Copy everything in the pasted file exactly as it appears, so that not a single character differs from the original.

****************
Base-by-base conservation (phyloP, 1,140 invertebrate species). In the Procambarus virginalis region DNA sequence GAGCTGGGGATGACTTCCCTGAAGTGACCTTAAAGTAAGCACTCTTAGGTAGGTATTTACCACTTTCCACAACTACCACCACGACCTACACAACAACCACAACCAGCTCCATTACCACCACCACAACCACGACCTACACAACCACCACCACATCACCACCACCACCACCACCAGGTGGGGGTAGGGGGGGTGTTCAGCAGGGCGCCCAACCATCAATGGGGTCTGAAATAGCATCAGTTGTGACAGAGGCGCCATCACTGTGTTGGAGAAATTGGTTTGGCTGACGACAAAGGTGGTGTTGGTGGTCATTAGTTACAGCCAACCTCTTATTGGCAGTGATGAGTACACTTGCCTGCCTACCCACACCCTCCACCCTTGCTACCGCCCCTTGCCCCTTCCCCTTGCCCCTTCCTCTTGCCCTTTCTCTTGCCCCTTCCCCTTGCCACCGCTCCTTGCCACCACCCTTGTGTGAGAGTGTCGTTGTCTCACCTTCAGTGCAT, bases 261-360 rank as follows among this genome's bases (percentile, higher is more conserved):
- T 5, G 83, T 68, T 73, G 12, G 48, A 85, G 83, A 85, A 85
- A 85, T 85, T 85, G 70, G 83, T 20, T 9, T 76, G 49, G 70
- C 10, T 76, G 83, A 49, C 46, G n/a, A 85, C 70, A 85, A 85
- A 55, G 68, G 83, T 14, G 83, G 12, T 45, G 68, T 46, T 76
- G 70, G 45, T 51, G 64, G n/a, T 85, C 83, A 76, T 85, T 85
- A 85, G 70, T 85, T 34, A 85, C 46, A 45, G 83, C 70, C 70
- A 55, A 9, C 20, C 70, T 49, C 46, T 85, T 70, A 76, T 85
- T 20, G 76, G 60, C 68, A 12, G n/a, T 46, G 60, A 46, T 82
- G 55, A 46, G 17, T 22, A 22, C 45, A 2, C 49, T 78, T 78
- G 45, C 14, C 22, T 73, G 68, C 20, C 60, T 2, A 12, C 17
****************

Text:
Base-by-base conservation (phyloP, 1,140 invertebrate species). In the Procambarus virginalis region DNA sequence GAGCTGGGGATGACTTCCCTGAAGTGACCTTAAAGTAAGCACTCTTAGGTAGGTATTTACCACTTTCCACAACTACCACCACGACCTACACAACAACCACAACCAGCTCCATTACCACCACCACAACCACGACCTACACAACCACCACCACATCACCACCACCACCACCACCAGGTGGGGGTAGGGGGGGTGTTCAGCAGGGCGCCCAACCATCAATGGGGTCTGAAATAGCATCAGTTGTGACAGAGGCGCCATCACTGTGTTGGAGAAATTGGTTTGGCTGACGACAAAGGTGGTGTTGGTGGTCATTAGTTACAGCCAACCTCTTATTGGCAGTGATGAGTACACTTGCCTGCCTACCCACACCCTCCACCCTTGCTACCGCCCCTTGCCCCTTCCCCTTGCCCCTTCCTCTTGCCCTTTCTCTTGCCCCTTCCCCTTGCCACCGCTCCTTGCCACCACCCTTGTGTGAGAGTGTCGTTGTCTCACCTTCAGTGCAT, bases 261-360 rank as follows among this genome's bases (percentile, higher is more conserved):
- T 5, G 83, T 68, T 73, G 12, G 48, A 85, G 83, A 85, A 85
- A 85, T 85, T 85, G 70, G 83, T 20, T 9, T 76, G 49, G 70
- C 10, T 76, G 83, A 49, C 46, G n/a, A 85, C 70, A 85, A 85
- A 55, G 68, G 83, T 14, G 83, G 12, T 45, G 68, T 46, T 76
- G 70, G 45, T 51, G 64, G n/a, T 85, C 83, A 76, T 85, T 85
- A 85, G 70, T 85, T 34, A 85, C 46, A 45, G 83, C 70, C 70
- A 55, A 9, C 20, C 70, T 49, C 46, T 85, T 70, A 76, T 85
- T 20, G 76, G 60, C 68, A 12, G n/a, T 46, G 60, A 46, T 82
- G 55, A 46, G 17, T 22, A 22, C 45, A 2, C 49, T 78, T 78
- G 45, C 14, C 22, T 73, G 68, C 20, C 60, T 2, A 12, C 17